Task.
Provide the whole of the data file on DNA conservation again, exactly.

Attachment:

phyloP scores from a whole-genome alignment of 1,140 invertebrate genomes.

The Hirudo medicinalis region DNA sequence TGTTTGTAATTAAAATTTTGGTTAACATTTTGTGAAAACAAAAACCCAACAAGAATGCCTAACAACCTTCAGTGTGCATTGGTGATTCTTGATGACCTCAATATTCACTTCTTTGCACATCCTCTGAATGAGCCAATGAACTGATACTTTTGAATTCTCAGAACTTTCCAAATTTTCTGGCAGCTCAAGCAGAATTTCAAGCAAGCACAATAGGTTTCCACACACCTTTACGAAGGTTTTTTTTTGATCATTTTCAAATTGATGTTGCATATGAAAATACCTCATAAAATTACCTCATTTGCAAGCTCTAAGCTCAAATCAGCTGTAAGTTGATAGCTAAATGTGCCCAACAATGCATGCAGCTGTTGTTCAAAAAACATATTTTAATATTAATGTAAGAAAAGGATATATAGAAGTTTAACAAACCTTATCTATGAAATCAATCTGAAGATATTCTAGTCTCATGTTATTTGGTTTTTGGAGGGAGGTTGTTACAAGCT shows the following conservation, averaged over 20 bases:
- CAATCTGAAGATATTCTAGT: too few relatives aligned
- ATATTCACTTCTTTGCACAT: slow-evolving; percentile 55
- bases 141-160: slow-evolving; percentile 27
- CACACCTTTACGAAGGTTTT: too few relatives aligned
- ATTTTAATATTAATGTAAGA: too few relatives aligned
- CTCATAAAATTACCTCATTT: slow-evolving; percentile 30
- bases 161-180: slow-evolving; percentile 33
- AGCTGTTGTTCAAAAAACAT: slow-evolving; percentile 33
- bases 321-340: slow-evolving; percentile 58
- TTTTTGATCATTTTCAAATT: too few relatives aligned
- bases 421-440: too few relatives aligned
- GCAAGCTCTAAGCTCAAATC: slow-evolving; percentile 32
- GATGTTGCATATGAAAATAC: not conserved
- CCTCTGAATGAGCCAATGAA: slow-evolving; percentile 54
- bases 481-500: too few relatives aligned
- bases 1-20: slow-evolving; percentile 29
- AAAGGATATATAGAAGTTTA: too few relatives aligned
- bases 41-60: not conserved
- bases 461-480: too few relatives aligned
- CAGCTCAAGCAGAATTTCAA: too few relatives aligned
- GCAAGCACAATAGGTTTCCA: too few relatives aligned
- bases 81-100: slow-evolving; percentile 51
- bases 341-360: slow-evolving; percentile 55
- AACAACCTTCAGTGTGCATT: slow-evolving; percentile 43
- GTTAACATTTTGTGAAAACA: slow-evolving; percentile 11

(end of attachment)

phyloP scores from a whole-genome alignment of 1,140 invertebrate genomes.

The Hirudo medicinalis region DNA sequence TGTTTGTAATTAAAATTTTGGTTAACATTTTGTGAAAACAAAAACCCAACAAGAATGCCTAACAACCTTCAGTGTGCATTGGTGATTCTTGATGACCTCAATATTCACTTCTTTGCACATCCTCTGAATGAGCCAATGAACTGATACTTTTGAATTCTCAGAACTTTCCAAATTTTCTGGCAGCTCAAGCAGAATTTCAAGCAAGCACAATAGGTTTCCACACACCTTTACGAAGGTTTTTTTTTGATCATTTTCAAATTGATGTTGCATATGAAAATACCTCATAAAATTACCTCATTTGCAAGCTCTAAGCTCAAATCAGCTGTAAGTTGATAGCTAAATGTGCCCAACAATGCATGCAGCTGTTGTTCAAAAAACATATTTTAATATTAATGTAAGAAAAGGATATATAGAAGTTTAACAAACCTTATCTATGAAATCAATCTGAAGATATTCTAGTCTCATGTTATTTGGTTTTTGGAGGGAGGTTGTTACAAGCT shows the following conservation, averaged over 20 bases:
- CAATCTGAAGATATTCTAGT: too few relatives aligned
- ATATTCACTTCTTTGCACAT: slow-evolving; percentile 55
- bases 141-160: slow-evolving; percentile 27
- CACACCTTTACGAAGGTTTT: too few relatives aligned
- ATTTTAATATTAATGTAAGA: too few relatives aligned
- CTCATAAAATTACCTCATTT: slow-evolving; percentile 30
- bases 161-180: slow-evolving; percentile 33
- AGCTGTTGTTCAAAAAACAT: slow-evolving; percentile 33
- bases 321-340: slow-evolving; percentile 58
- TTTTTGATCATTTTCAAATT: too few relatives aligned
- bases 421-440: too few relatives aligned
- GCAAGCTCTAAGCTCAAATC: slow-evolving; percentile 32
- GATGTTGCATATGAAAATAC: not conserved
- CCTCTGAATGAGCCAATGAA: slow-evolving; percentile 54
- bases 481-500: too few relatives aligned
- bases 1-20: slow-evolving; percentile 29
- AAAGGATATATAGAAGTTTA: too few relatives aligned
- bases 41-60: not conserved
- bases 461-480: too few relatives aligned
- CAGCTCAAGCAGAATTTCAA: too few relatives aligned
- GCAAGCACAATAGGTTTCCA: too few relatives aligned
- bases 81-100: slow-evolving; percentile 51
- bases 341-360: slow-evolving; percentile 55
- AACAACCTTCAGTGTGCATT: slow-evolving; percentile 43
- GTTAACATTTTGTGAAAACA: slow-evolving; percentile 11